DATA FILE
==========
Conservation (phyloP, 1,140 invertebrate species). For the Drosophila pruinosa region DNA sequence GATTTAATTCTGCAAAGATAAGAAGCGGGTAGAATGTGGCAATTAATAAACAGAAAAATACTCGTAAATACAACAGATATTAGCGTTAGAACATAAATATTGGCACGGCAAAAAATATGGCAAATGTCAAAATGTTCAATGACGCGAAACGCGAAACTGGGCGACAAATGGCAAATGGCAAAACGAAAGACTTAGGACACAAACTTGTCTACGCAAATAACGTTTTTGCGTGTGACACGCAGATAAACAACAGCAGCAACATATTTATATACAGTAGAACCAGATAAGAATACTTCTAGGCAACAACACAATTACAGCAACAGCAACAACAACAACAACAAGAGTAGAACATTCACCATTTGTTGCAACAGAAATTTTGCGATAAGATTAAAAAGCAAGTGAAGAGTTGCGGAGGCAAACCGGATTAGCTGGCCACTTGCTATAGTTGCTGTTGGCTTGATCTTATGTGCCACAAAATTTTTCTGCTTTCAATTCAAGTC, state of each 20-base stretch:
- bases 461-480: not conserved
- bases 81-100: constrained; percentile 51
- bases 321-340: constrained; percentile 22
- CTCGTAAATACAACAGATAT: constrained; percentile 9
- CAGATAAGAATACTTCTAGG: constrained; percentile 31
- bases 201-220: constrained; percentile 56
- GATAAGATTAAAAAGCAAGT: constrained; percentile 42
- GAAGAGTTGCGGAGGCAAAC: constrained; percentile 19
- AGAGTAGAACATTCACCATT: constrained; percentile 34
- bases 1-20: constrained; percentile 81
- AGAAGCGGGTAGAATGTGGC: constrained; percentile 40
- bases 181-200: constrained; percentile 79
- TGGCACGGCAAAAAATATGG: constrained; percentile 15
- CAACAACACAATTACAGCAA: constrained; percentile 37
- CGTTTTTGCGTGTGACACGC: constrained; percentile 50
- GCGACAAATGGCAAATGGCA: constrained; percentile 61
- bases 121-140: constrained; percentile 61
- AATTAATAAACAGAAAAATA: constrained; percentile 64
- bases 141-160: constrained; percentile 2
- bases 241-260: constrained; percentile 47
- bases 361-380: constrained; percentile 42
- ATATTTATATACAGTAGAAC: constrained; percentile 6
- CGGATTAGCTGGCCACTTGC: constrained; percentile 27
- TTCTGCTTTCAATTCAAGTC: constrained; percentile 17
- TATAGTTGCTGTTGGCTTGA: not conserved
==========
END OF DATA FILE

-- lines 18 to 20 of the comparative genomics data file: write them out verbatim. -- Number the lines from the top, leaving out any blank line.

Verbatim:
- bases 121-140: constrained; percentile 61
- AATTAATAAACAGAAAAATA: constrained; percentile 64
- bases 141-160: constrained; percentile 2